Double-Mutant Covid Variant Freaks People Out

Double-Mutant Covid Variant Freaks People Out
SHARE

The novel coronavirus seems to be here to stay for a while longer. It’s been just revealed that the Stanford University experts have found five new cases of a double mutant Covid-19 strain that has been discovered recently in the San Francisco Bay area.

CNBC notes that the doctors are suspecting that this strain could be more contagious compared to earlier strains, and it could also be resistant to the existing vaccines. 

This new variant is original from India, and there it’s credited with a recent 55% surge in cases in the state of

Maharashtra, home to Mumbai, after months of declining cases.

Two key mutations 

CNBC notes that It contains two key mutations, which scientists call E484Q and L452R, that have been found separately in other variants but not together in a single strain, according to Dr Benjamin Pinsky, medical director of Stanford’s clinical virology laboratory, which discovered the new variant in the U.S.”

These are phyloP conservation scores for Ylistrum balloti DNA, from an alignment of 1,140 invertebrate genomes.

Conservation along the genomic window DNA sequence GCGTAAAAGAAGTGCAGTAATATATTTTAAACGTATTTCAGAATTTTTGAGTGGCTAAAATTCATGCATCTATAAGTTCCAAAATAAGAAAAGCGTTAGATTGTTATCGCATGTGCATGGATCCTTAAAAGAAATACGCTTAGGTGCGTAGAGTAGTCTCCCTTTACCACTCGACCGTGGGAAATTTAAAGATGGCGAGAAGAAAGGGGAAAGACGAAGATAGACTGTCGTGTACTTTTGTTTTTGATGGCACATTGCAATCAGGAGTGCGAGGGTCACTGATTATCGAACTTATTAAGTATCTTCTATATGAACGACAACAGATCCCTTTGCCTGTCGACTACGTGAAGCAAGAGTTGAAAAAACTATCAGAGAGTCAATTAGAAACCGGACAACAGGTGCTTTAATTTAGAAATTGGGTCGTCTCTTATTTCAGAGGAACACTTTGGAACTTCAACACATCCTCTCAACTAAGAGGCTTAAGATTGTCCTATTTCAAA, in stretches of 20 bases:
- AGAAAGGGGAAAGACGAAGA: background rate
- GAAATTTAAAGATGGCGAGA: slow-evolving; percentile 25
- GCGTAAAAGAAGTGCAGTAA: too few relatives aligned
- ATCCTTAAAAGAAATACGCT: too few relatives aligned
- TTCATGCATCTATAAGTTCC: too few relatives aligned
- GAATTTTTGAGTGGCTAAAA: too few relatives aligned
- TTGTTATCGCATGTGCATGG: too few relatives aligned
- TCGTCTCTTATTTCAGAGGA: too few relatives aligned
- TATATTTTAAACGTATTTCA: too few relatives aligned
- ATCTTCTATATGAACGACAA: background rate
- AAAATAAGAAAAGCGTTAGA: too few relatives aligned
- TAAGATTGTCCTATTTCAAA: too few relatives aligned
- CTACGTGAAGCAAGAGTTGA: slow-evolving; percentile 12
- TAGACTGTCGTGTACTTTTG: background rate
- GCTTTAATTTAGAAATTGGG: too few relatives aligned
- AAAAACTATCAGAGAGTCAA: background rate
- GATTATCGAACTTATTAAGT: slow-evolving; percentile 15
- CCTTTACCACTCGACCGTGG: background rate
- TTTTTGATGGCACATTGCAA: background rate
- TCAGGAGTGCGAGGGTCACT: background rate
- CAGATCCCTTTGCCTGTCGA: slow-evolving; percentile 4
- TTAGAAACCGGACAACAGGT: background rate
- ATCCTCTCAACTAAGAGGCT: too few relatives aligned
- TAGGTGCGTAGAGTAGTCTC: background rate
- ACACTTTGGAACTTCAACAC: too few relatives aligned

“There’s a decent amount of information of how these mutations behave in viruses on their own, but not in combination,” Pinsky said in an interview.

It’s also important to note the fact that if this mutation makes the virus more resistant to antibodies, that could reduce the effectiveness of both vaccines as well as antibody treatments – these have become a critical tool for doctors in fighting Covid-19, according to Pinsky.

“I suspect that existing vaccines will be slightly less effective in preventing infection by this new variant,” he said, and then continued “, but all of the vaccines are extremely effective in preventing hospitalizations and deaths.”

Check out more details about the issue in the original article. 

Make sure to learn about the fact that it’s been just revealed that a top European Medicines Agency (EMA) official said in an interview published Tuesday that there is a link between the AstraZeneca coronavirus vaccine and blood clots.


SHARE

Share this post

Post Comment

This site uses Akismet to reduce spam. Learn how your comment data is processed.